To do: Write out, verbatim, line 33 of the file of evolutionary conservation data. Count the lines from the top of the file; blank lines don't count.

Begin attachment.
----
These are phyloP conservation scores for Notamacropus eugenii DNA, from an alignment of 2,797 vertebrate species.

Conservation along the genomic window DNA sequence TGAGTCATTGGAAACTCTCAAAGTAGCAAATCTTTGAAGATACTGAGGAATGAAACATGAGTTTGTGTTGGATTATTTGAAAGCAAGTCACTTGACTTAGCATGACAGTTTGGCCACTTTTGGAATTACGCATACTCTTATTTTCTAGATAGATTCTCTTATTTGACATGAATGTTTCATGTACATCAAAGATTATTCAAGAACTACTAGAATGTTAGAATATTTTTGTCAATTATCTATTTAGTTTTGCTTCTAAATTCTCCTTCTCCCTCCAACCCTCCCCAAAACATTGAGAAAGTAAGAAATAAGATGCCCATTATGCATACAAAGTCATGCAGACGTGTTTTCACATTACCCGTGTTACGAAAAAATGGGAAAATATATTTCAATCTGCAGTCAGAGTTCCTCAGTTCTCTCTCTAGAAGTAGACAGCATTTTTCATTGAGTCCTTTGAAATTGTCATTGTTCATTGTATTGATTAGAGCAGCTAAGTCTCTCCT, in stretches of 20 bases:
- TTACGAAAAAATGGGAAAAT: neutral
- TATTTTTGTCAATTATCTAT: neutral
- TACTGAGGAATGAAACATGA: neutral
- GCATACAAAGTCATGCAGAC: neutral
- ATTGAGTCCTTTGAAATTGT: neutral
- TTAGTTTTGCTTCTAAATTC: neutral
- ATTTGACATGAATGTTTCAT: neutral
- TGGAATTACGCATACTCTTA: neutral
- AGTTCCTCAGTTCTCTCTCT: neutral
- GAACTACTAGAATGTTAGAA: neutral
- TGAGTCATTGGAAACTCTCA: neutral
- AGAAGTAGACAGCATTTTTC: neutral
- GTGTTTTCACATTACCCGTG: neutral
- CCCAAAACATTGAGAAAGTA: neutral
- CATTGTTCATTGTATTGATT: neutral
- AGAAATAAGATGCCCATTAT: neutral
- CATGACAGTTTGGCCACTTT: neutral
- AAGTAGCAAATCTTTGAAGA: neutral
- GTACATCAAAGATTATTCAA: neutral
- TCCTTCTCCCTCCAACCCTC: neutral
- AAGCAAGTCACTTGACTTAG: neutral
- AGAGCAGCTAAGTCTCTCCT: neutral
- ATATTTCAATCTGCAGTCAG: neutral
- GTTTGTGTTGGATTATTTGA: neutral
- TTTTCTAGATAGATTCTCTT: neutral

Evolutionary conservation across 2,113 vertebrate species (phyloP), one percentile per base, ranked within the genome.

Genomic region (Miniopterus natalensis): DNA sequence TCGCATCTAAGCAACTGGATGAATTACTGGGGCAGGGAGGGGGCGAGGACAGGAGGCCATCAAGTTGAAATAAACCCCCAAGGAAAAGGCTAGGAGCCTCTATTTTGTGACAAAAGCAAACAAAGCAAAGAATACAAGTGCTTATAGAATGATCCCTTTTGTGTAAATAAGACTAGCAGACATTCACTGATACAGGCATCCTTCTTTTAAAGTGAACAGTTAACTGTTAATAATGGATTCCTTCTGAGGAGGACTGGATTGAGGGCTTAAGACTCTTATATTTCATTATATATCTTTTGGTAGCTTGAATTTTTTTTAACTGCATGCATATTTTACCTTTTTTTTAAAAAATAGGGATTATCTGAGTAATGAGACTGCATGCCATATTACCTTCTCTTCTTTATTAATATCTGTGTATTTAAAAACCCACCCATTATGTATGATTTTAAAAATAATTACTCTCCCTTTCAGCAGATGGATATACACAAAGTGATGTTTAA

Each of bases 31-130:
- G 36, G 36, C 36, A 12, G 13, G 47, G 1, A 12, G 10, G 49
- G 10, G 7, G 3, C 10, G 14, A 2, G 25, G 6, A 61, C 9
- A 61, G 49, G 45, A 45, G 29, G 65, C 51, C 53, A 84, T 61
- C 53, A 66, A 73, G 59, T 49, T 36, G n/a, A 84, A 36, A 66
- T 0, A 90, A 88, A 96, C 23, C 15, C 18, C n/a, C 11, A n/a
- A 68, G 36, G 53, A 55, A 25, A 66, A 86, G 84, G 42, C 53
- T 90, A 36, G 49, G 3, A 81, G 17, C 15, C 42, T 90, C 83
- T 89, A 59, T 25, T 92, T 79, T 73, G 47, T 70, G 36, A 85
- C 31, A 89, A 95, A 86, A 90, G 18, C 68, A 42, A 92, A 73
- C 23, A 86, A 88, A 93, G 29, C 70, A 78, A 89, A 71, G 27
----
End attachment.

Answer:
- A 61, G 49, G 45, A 45, G 29, G 65, C 51, C 53, A 84, T 61